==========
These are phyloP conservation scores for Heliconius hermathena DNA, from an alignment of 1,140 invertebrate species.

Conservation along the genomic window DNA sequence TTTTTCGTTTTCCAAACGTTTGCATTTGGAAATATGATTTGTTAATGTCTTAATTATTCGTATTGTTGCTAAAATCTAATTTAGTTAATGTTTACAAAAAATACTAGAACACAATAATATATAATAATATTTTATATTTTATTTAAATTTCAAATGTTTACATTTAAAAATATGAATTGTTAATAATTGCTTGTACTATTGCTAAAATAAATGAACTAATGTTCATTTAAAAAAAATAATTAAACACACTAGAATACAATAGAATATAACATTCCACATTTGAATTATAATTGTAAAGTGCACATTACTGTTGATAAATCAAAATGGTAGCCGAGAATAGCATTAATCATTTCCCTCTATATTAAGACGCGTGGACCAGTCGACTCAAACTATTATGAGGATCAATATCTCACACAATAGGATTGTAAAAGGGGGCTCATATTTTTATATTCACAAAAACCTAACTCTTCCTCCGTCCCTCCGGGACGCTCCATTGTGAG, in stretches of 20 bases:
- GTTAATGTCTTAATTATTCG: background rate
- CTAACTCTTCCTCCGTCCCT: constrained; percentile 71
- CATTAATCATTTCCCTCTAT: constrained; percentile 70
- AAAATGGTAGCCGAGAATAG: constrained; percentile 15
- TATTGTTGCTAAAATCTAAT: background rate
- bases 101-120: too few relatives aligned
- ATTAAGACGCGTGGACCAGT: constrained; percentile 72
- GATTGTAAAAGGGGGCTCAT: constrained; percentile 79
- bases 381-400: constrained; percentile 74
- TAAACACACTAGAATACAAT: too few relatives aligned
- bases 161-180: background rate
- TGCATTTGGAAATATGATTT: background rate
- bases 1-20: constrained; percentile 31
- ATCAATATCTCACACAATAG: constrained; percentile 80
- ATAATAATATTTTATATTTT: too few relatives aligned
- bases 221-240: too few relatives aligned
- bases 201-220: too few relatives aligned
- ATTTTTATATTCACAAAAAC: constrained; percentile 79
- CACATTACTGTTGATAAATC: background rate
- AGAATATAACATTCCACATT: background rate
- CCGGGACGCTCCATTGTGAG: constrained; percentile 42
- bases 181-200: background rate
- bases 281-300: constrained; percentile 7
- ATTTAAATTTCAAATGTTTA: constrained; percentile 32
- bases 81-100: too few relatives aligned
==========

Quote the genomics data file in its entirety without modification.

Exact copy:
These are phyloP conservation scores for Heliconius hermathena DNA, from an alignment of 1,140 invertebrate species.

Conservation along the genomic window DNA sequence TTTTTCGTTTTCCAAACGTTTGCATTTGGAAATATGATTTGTTAATGTCTTAATTATTCGTATTGTTGCTAAAATCTAATTTAGTTAATGTTTACAAAAAATACTAGAACACAATAATATATAATAATATTTTATATTTTATTTAAATTTCAAATGTTTACATTTAAAAATATGAATTGTTAATAATTGCTTGTACTATTGCTAAAATAAATGAACTAATGTTCATTTAAAAAAAATAATTAAACACACTAGAATACAATAGAATATAACATTCCACATTTGAATTATAATTGTAAAGTGCACATTACTGTTGATAAATCAAAATGGTAGCCGAGAATAGCATTAATCATTTCCCTCTATATTAAGACGCGTGGACCAGTCGACTCAAACTATTATGAGGATCAATATCTCACACAATAGGATTGTAAAAGGGGGCTCATATTTTTATATTCACAAAAACCTAACTCTTCCTCCGTCCCTCCGGGACGCTCCATTGTGAG, in stretches of 20 bases:
- GTTAATGTCTTAATTATTCG: background rate
- CTAACTCTTCCTCCGTCCCT: constrained; percentile 71
- CATTAATCATTTCCCTCTAT: constrained; percentile 70
- AAAATGGTAGCCGAGAATAG: constrained; percentile 15
- TATTGTTGCTAAAATCTAAT: background rate
- bases 101-120: too few relatives aligned
- ATTAAGACGCGTGGACCAGT: constrained; percentile 72
- GATTGTAAAAGGGGGCTCAT: constrained; percentile 79
- bases 381-400: constrained; percentile 74
- TAAACACACTAGAATACAAT: too few relatives aligned
- bases 161-180: background rate
- TGCATTTGGAAATATGATTT: background rate
- bases 1-20: constrained; percentile 31
- ATCAATATCTCACACAATAG: constrained; percentile 80
- ATAATAATATTTTATATTTT: too few relatives aligned
- bases 221-240: too few relatives aligned
- bases 201-220: too few relatives aligned
- ATTTTTATATTCACAAAAAC: constrained; percentile 79
- CACATTACTGTTGATAAATC: background rate
- AGAATATAACATTCCACATT: background rate
- CCGGGACGCTCCATTGTGAG: constrained; percentile 42
- bases 181-200: background rate
- bases 281-300: constrained; percentile 7
- ATTTAAATTTCAAATGTTTA: constrained; percentile 32
- bases 81-100: too few relatives aligned